On Monday Roger Federer begins his campaign in Australia to win the most open Open for years and equal Pete Sampras's record of 14 grand slam titles.This content was published on January 18, 2009 - 18:14
Federer says he has a "good feeling" and is "excited", but assuming he gets through the first round against Andreas Seppi, a 24-year-old Italian ranked 34 in the world, he knows he's going to have to pull out all the stops – and shots – en route to victory.
The tournament should be a cracker. Whereas only one of the past 15 grand slam tournaments has not been won by either Federer or Rafael Nadal – who were always clear favourites – four players have a realistic chance of lifting the trophy on February 1.
Federer, who has already won in Melbourne three times, had to stifle a laugh last week when told that British bookmakers had made 21-year-old Andy Murray the favourite, or at least equal favourite, to win the Australian Open.
"[Murray] has never won a slam. Novak [Djokovic] is the defending champion here. Rafa [Nadal] had an incredible season last year. I won the last slam of last season," said 27-year-old Federer. "It's surprising to hear."
Murray, who now leads Federer 5-2, has only twice been beyond the fourth round at a major – his best run being the final of last year's US Open, where he was beaten by Federer.
But British hopes of a first men's grand slam title since 1936 rose sharply when the Scot beat Federer in an exhibition match at Abu Dhabi and then at the Qatar Open at Doha on January 10.
Federer will be hoping for a good start to 2009. Last year Nadal ended his five-year Wimbledon reign and his record 237-week stay at number one. In addition, Djokovic beat him in the Australian Open, which he had won in 2004, 2006 and 2007.
For Federer the losses to Murray were much easier to take than his confidence-denting preparation for the Australian Open last year.
"I didn't quite know where my game was," Federer said during the Kooyong exhibition tournament this week, which he won on Saturday by beating his compatriot and Olympic gold medal-winning doubles partner Stanislas Wawrinka 6-1, 6-3.
Thinking back 12 months to when he was struggling with mononucleosis (glandular fever), he admits: "That is kind of what shook me up a bit."
Federer entered 2008 as a strong contender to win all four majors and ended with just one, increasing his career haul to 13.
The mononucleosis kept him out of tournaments before the 2008 Australian Open, where he was defending champion, and he went in cold. He said he genuinely feared a first-round exit – an event on which one bookmaker is offering 14-1 this year.
He lost to Djokovic in the semifinals and his aura of invincibility seemed to be gone. Suddenly the backhand winners weren't routinely kissing the lines and his almost effortless court movement started to seem slightly laboured.
Federer and Djokovic are again on course for a semifinal meeting at Melbourne Park. It is a tough road for Federer, who could face former number one Carlos Moya in the second round and 2005 Australian Open champion Marat Safin in the third.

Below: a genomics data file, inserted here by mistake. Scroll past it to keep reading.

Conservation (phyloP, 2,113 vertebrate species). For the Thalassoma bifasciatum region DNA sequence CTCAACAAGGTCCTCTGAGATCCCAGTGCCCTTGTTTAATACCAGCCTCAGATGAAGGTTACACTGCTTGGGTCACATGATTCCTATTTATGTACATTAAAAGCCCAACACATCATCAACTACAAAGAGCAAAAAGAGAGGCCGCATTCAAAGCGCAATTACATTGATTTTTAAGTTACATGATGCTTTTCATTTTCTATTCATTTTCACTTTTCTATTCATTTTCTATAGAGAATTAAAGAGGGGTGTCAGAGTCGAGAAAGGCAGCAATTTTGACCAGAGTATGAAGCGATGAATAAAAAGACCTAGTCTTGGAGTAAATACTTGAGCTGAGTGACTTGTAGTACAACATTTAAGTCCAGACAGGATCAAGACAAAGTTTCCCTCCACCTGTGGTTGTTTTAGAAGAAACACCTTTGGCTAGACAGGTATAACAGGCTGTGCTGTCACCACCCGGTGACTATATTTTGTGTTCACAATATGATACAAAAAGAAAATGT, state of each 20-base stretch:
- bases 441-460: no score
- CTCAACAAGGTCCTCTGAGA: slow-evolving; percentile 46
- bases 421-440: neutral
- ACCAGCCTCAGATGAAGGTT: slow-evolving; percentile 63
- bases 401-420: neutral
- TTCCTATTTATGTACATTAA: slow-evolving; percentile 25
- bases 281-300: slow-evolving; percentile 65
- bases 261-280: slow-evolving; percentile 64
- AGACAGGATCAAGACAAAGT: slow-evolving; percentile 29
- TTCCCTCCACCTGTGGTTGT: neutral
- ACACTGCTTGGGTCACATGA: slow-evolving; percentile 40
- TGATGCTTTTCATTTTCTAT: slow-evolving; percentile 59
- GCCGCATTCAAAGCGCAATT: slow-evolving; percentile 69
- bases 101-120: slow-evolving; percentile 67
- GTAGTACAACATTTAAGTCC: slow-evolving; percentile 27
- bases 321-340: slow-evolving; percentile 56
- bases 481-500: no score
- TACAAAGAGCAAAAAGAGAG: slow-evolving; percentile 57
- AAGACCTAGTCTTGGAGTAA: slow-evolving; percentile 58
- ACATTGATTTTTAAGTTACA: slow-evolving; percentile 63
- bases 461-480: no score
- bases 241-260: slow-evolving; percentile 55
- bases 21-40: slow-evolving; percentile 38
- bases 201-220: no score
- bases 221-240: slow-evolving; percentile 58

Nevertheless, Federer thinks he regained momentum at the US Open. "It's a good feeling to enter a grand slam if you've won the last one."
Federer doesn't think Murray will benefit from the bookmakers' predictions, thinking expectations could weigh him down. He thought pressure might also tell on Djokovic, who is defending a grand slam title for the first time.
"[Murray] put himself in a position, but winning a grand slam is a different animal," Federer said. "Not many guys have been able to win a grand slam in the last few years. Rafa and I took a lot of them. They don't come easily."
For his part Murray said he had no fear of Federer. "The more you play against him the less fearful you are, you're not scared to win the match," he said. "I'm going to enjoy being one of the favourites and give it my best. I've got a lot more grand slams to play. I'm really chilled out."
Federer is thinking along similar lines and isn't ruling out becoming the first man since Rod Laver in 1969 to win the Grand Slam: all four majors in a calendar year.
Asked this week how many more grand slam titles he was capable of winning, Federer replied in his matter-of-fact manner: "Plenty."
"New season, big opportunities for me," he said after winning in Kooyong. "I'm chasing a lot of records."
swissinfo with agencies
The Australian Open is one of four grand slam tournaments of the ATP circuit.
The others are the French Open, Wimbledon and the US Open.
Australia's Rod Laver is the only man to win all four grand slam events in the same year (1969). Steffi Graf did it in 1988 (also winning the Olympic Gold for a "Golden Slam").
Federer has clinched three of the grand slam tournaments three times (2004, 2006 and 2007), but has never won the French Open.
Match record: 620-150
Career singles titles: 57
Grand slam titles: 13 – Australian Open (2004, 2006, 2007), Wimbledon (2003, 2004, 2005, 2006, 2007), US Open (2004, 2005, 2006, 2007, 2008)
Past six Australian Opens: He won the event in 2007, 2006 and 2004. He lost in the semi-finals in 2005 and 2008 and went out in the fourth round in 2003.
This article was automatically imported from our old content management system. If you see any display errors, please let us know: firstname.lastname@example.org
In compliance with the JTI standards